Eat a rainbow!

Fruits and vegetables come in many different shapes, sizes and colours. They contain fibre, vitamins and minerals, and are naturally low in calories. Their colour comes from natural compounds called ‘phytochemicals’ which also have properties beneficial to health. Many of these are ‘antioxidants’ which help prevent damage to cells by mopping up damaging effects of ‘free radicals’. This can reduce your risk of cardiovascular disease and certain cancers.

Which vegetables are best whilst on Slim & Save?

As you will already know, fruit is not allowed on the programme. This is because fruit contains natural sugars, mainly fructose which are a form of carbohydrate. In order to stay in ketosis on the plan, it’s important to keep your carbohydrate intake under 70g per day if you are under 17st and to keep under 75g per day for those over 17st (238lb/108kg).

As you will also know, certain vegetables are allowed on the programme. Vegetables are really important to include because of their fibre content, which helps to keep you fuller for longer. They also contain important vitamins, minerals and ‘antioxidants’ which help maintain our health, metabolism and prevent disease. Whilst on the programme, you can include several vegetables, and introducing a good variety now will stand you in good stead for the future and weight maintenance.

You may have heard the phrase ‘Eat a Rainbow’ with regards to fruits and vegetables. While there is no specific scientific evidence that having a balance of colours will in turn lead to a balance in nutritional content, you’re more likely obtain your essential nutrition by eating a variety of different coloured vegetables, rather than just sticking to say, “cauliflower or mushrooms”.

Certain vegetables are allowed on the programme (200g per day on Simplicity and Lifestyle), and these fall into the category of green, yellow or white/brown vegetables. In order to show you the specific properties of different coloured vegetables, these have been categorised into their colours.

• Green vegetables – contain the pigment ‘chlorophyll’, which is responsible for their colour. Broccoli and spinach also contain the yellow pigments lutein and zeaxanthin, which are phytochemicals that may help prevent cataracts and age-related macular degeneration. There is also some research to suggest that lutein and zeaxanthin may slow the growth rate of cancerous tumours. The dark green leafy vegetables allowed on the programme (broccoli, spinach and watercress) are also rich in vitamins and folate (and contain small amounts of iron and calcium). They also contain glucosinolates; phytochemicals that activate enzymes which detoxify cancer-causing substances and help protect the body from damage. Try including a range of suitable green vegetables in addition to those mentioned: courgettes, leeks, celery, cucumber, asparagus, green peppers and lettuce.

• Yellow and orange vegetables – the yellow and orange pepper and the flesh of swede are great examples of yellow/orange vegetables allowed on the programme. Swede contains carotenoids, in particular beta-carotene (which helps us make vitamin A, a vitamin which enables us to make hormones, maintain a good immune system and healthy eyes) and beta-crytoxanthin (which has important antioxidant properties, protecting cells from damage).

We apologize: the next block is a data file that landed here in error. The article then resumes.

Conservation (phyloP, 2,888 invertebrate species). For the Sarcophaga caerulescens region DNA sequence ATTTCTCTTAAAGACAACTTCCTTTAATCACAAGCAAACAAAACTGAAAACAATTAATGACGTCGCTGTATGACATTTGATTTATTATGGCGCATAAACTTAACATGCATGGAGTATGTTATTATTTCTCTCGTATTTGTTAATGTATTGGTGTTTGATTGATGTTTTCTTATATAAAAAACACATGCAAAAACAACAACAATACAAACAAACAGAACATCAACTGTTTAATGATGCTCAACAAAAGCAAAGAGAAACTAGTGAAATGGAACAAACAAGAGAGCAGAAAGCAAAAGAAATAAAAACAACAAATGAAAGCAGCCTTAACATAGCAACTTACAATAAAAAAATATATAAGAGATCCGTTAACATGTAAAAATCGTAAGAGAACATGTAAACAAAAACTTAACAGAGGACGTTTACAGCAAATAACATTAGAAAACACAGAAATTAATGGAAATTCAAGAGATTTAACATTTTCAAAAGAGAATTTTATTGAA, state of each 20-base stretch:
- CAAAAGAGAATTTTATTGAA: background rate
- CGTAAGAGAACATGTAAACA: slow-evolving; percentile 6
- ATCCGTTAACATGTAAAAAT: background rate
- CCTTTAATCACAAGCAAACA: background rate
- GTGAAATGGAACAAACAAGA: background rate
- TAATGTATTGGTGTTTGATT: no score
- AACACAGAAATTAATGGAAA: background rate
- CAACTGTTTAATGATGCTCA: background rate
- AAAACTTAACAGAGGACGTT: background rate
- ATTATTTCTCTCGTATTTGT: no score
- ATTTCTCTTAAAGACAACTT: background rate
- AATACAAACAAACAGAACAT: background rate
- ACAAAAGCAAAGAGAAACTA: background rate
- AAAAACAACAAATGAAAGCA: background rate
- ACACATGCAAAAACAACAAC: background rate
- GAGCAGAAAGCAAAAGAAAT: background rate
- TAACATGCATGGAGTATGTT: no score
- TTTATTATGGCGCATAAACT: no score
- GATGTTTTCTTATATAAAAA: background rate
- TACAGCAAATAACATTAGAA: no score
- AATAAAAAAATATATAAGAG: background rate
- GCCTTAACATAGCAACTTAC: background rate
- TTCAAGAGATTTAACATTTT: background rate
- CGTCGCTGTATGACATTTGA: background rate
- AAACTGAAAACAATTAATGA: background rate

• White and brown vegetables – vegetables like cauliflower, mushrooms, white cabbage and the boiled flesh of turnip give us a range of different phytochemicals. Cauliflower in particular is a good source of indoles, another important ‘antioxidant’.

The importance of fruits & vegetables after Slim & Save

If you have come off the VLCD programme and are maintaining your weight, eating a range of fruits and vegetables is really important. As already mentioned, vegetables (and fruit) are a good source of fibre, especially the skins and pith of these foods. Their fibre content fills you up for longer, preventing you from feeling hungry between meals. A good plan is to fill at least half of your dinner plate with a range of vegetables and/or salad before you plate up your starchy carbohydrates and protein. If you’re still hungry after your meal, finish up with some fresh fruit and natural yoghurt, rather than having seconds of protein and carbs. Fruits and raw vegetable sticks also make nutritious, low calorie snacks if you’re hungry between meals.

Consider including a range of different colours in your diet each day, rather than sticking to your usual repertoire of a banana and apple every day. In addition to green, yellow/orange and white/brown varieties (as discussed above), include red, blue/purple and more variety of yellow/orange fruits and vegetables too.

• Red fruits and vegetables – foods like tomatoes and watermelon contain the powerful ‘antioxidant’ lycopene, which may protect against several cancers and cardiovascular disease. Strawberries and other berries contain anthocyanins, also antioxidants, with a role in preventing cancer. Red fruits are often great sources of vitamin C. Choose a variety, e.g. raspberries, red grapes, red cherries, rhubarb, red pepper, cranberries, strawberries, watermelon and radishes.

• Blue and purple fruits and vegetables – the pigments anthocyanins give these foods their colour. Blueberries may also be linked to improving memory and promoting healthy ageing. Choose a variety, e.g. purple grapes, red cabbage, aubergine, blackberries, elderberries, raisins, figs, plums and blueberries.